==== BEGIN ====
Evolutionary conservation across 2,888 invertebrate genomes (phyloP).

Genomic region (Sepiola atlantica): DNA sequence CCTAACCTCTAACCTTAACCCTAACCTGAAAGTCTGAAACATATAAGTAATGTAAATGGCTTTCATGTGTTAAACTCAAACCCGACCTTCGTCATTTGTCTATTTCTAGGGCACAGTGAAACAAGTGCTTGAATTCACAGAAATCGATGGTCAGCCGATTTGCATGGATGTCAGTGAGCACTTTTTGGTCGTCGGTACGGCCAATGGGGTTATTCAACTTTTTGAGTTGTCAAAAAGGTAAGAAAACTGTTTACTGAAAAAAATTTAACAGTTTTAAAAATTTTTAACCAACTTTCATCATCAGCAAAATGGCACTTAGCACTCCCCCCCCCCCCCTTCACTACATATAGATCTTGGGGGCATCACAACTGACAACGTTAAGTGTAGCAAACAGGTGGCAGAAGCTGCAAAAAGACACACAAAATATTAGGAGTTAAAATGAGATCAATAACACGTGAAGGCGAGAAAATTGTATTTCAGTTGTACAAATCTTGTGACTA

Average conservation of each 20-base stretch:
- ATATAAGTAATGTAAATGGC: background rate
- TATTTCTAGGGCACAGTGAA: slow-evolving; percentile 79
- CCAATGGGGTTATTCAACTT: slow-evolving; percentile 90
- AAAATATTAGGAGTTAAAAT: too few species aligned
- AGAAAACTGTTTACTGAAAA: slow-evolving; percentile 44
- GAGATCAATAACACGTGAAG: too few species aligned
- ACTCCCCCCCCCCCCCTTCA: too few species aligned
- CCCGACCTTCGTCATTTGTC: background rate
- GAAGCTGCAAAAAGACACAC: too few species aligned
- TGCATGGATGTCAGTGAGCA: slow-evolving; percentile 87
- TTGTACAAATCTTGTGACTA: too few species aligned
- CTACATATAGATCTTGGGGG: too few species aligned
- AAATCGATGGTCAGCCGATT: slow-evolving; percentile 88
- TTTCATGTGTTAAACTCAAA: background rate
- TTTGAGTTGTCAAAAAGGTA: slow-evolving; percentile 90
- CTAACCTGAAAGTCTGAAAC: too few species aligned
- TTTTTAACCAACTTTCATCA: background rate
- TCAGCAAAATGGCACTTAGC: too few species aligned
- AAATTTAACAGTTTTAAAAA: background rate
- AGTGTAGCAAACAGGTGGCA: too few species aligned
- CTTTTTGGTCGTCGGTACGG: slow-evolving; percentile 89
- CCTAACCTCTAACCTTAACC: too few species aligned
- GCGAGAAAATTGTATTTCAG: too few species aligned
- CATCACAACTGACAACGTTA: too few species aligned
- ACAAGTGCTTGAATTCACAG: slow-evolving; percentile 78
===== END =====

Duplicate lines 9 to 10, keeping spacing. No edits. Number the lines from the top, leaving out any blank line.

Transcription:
- GAGATCAATAACACGTGAAG: too few species aligned
- ACTCCCCCCCCCCCCCTTCA: too few species aligned